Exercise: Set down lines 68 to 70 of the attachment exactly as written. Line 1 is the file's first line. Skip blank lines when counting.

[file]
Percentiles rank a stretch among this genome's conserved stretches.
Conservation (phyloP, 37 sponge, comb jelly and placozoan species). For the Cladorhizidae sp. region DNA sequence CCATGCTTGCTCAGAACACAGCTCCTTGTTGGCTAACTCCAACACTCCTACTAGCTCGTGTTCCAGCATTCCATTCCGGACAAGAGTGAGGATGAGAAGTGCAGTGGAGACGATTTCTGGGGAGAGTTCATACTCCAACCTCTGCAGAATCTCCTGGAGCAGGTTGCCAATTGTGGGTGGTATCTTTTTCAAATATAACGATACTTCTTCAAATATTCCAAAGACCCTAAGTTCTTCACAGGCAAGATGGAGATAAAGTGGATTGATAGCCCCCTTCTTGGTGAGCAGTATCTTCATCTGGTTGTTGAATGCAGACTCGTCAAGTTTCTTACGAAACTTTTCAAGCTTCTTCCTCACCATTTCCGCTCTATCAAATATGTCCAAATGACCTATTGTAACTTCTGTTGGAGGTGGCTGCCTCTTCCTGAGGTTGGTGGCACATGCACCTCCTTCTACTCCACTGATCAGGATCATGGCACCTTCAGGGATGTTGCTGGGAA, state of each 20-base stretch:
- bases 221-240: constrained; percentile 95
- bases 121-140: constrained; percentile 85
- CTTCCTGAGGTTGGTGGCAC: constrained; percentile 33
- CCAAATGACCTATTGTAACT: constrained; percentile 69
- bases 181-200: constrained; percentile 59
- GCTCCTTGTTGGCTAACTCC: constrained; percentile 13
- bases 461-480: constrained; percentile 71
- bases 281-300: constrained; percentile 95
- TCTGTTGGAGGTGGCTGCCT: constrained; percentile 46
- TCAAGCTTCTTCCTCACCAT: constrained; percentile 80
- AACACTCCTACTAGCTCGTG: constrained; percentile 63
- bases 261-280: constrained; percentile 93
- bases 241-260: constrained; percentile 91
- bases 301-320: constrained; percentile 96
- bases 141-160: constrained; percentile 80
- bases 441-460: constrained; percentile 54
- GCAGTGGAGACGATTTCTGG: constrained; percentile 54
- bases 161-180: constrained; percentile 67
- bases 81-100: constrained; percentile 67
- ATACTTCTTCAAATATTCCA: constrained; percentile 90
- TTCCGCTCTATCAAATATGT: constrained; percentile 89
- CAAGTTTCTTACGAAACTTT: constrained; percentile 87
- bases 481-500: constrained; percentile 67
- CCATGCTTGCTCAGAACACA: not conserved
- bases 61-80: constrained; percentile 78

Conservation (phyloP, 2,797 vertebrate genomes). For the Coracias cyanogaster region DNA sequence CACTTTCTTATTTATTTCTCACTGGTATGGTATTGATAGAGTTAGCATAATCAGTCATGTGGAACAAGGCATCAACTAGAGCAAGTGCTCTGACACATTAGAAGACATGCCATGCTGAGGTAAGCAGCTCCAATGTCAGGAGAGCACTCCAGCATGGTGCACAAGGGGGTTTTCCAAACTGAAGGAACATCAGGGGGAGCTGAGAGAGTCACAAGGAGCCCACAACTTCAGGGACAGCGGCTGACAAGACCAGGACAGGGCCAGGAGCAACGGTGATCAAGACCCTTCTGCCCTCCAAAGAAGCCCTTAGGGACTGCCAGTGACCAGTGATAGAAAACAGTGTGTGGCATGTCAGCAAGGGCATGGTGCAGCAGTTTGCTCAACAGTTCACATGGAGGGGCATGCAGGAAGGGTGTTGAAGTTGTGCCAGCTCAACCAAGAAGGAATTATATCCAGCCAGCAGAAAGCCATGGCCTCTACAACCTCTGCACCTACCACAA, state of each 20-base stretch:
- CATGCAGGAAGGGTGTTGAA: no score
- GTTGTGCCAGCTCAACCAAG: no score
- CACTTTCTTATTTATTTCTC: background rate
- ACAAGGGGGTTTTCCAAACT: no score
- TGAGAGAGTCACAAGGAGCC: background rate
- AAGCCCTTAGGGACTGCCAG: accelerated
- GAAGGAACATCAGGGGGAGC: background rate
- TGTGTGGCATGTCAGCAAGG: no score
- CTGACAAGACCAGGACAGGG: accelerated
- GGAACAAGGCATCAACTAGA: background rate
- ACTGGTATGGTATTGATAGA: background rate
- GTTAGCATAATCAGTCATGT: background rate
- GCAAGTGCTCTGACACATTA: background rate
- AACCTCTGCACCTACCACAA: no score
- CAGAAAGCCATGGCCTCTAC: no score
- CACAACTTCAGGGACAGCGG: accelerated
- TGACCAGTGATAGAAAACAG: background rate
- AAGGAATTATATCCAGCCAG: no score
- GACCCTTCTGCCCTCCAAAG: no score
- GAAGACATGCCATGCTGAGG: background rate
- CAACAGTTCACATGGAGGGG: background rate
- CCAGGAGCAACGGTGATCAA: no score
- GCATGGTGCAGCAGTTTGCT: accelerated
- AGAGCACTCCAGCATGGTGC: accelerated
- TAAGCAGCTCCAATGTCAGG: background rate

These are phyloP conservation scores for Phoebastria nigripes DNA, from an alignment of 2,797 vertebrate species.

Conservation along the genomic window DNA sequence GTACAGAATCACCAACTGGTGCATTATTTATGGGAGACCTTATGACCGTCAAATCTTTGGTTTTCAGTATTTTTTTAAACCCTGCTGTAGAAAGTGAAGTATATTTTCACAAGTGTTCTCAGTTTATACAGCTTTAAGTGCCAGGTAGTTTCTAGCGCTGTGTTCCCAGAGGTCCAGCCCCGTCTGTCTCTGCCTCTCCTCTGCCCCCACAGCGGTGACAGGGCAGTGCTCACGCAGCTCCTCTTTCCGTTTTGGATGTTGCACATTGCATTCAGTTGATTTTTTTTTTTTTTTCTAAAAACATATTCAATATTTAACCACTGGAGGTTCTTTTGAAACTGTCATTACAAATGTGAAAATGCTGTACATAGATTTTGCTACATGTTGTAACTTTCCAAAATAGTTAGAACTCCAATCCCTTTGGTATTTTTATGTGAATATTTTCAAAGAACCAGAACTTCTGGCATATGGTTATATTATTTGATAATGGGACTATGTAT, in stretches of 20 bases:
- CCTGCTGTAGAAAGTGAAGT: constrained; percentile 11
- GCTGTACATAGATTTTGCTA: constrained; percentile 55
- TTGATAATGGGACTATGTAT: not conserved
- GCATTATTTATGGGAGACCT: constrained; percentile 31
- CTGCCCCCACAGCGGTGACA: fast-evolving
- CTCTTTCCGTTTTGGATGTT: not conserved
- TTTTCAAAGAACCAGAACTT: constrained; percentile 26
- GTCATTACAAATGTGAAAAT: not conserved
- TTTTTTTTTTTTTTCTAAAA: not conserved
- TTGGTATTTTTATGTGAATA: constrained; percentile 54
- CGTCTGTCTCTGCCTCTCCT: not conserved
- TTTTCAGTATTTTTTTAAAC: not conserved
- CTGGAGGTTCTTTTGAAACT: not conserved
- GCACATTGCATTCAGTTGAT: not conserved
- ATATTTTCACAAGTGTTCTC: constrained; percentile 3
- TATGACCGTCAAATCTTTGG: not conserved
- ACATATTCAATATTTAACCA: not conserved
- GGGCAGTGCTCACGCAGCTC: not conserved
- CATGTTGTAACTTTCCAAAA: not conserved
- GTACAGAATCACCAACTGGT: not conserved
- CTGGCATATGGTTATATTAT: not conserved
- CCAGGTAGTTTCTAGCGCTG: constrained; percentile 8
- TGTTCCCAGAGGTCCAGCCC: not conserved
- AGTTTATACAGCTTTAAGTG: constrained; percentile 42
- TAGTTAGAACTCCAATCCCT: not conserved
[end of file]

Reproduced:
- CTGGAGGTTCTTTTGAAACT: not conserved
- GCACATTGCATTCAGTTGAT: not conserved
- ATATTTTCACAAGTGTTCTC: constrained; percentile 3